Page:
Reduce the Tangibles and Intangibles Taxes. The Commission proposes a $20,000 exemption to the taxes on personal property, which is essentially a tax on inputs. Intangibles taxes harm multi-state companies and holding companies.

Rejecting a State Lottery. The Commission admirably avoids the siren call of a lottery, which is one of the most regressive and hidden forms of taxation.

Studying Long-Term Consideration of Phasing Out the Individual or Corporate Income Tax. Eliminating a major tax, if done properly, signifies a determination to attract investment and reduce tax burdens.

Improve Transparency and Appeals Processes. The Commission has excellent recommendations for expanding availability of budget and tax information and eliminating the conflicts of interest in the existing tax appeals process. Revenue officials should be accountable to elected officials. A good tax system requires informed taxpayers who understand how taxes are assessed, collected, and complied with. It should be clear to taxpayers who and what is being taxed, and how tax burdens affect them and the economy. Information about Mississippi’s budget, including revenue estimates, expenditure categories, and the cost of tax incentives is often difficult or impossible to locate or is out of date. Improving budget transparency can enable Mississippi’s citizens and potential out-of-state employers to be informed and able to make accurate business and voting decisions.

The Not-So-Good

Eliminate some unused tax credits and continually review others. The report proposes eliminating four rarely used tax credits and establishing sunset dates on the remaining ones, but keeps the state in the business of picking economic winners and losers. State lawmakers, trying to be mindful of their states’ business tax climates, are often tempted to lure businesses with lucrative tax incentives and subsidies instead of pursuing broad-based tax reform. Mississippi offers at least 16 major corporate income tax credits, each with application processes and bureaucratic red tape. A booklet produced by Mississippi’s State Tax Commission, listing available credits, runs 98 pages long. While officials roll out the red carpet for new businesses, existing in-state employers are taken for granted and are stuck paying higher taxes. A far more effective approach is to systematically improve the business tax climate for the long term so as to improve the state’s competitiveness, by repealing all incentives and subsidies. The tax code would thus be used just for raising revenue, not for changing economic behavior.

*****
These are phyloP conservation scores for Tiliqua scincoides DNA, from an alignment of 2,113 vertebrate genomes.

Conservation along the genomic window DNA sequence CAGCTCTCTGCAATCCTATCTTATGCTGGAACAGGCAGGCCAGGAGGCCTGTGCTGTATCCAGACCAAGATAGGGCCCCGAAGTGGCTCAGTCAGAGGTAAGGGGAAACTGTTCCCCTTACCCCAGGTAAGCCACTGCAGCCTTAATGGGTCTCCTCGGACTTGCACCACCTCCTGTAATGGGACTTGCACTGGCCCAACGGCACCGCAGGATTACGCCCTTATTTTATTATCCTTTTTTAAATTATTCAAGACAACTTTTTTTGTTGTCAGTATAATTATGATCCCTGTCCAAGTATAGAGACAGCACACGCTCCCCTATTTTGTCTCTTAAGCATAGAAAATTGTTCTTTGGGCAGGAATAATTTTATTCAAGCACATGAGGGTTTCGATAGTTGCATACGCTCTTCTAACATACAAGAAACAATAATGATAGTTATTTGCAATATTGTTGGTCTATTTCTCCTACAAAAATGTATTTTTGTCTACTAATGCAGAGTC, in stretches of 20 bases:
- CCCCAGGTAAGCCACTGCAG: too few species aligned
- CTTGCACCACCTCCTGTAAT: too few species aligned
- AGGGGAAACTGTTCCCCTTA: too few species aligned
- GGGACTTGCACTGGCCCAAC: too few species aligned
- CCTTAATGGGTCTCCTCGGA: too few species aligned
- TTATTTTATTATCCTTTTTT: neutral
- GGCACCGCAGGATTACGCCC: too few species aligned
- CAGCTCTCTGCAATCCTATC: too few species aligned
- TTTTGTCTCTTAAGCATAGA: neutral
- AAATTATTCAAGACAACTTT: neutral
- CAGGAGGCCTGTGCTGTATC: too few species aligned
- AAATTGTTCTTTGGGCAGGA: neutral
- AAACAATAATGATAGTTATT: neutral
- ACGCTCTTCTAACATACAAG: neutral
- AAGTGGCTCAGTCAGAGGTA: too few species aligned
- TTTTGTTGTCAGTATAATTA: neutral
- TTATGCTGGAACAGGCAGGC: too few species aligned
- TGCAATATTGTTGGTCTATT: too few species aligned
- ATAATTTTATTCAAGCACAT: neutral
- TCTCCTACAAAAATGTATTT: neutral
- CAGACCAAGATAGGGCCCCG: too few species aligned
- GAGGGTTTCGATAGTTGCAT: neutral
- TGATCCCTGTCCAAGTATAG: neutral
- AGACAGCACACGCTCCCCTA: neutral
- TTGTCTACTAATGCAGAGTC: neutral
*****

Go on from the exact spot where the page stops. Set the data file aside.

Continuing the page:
Modify but Keep the Inventory Tax. The Commission should be applauded for recognizing the serious problems caused by the inventory tax. Mississippi is one of just 15 states to levy a tax on the value of a company’s inventory, and this tax is especially harmful to large retail stores and other businesses that store large amounts of merchandise. Inventory taxes are highly distortionary because they force companies to make decisions about production that are not entirely based on economic principles, but rather on how to pay the least amount of tax on goods produced. Inventory taxes also create strong incentives for companies to locate inventory in states where they can avoid these harmful taxes. Several states have recently repealed their inventory taxes, and Mississippi should join them. Because many of Mississippi’s neighbors levy an inventory tax, its repeal would give Mississippi an advantage over its neighbors that would not go unnoticed by businesses.

Of the Commission’s four options, none deal adequately with this harmful tax. The first would replace the inventory tax with a gross receipts tax, which is even more harmful because it would expand the distortions caused by the inventory tax, not reduce them. The second option would keep the inventory tax but create a tax creditA tax credit is a provision that reduces a taxpayer’s final tax bill, dollar-for-dollar. A tax credit differs from deductions and exemptions, which reduce taxable income, rather than the taxpayer’s tax bill directly. equal to the amounts paid; this is an insufficient solution, since it would maintain the burden of calculating the tax, and less-profitable companies would be unable to take the credit, meaning some distortion would remain. The third option would allow localities to give a partial exemption to manufacturers on finished goods, which is too limited but would at least be a positive interim step. The fourth option is to do nothing.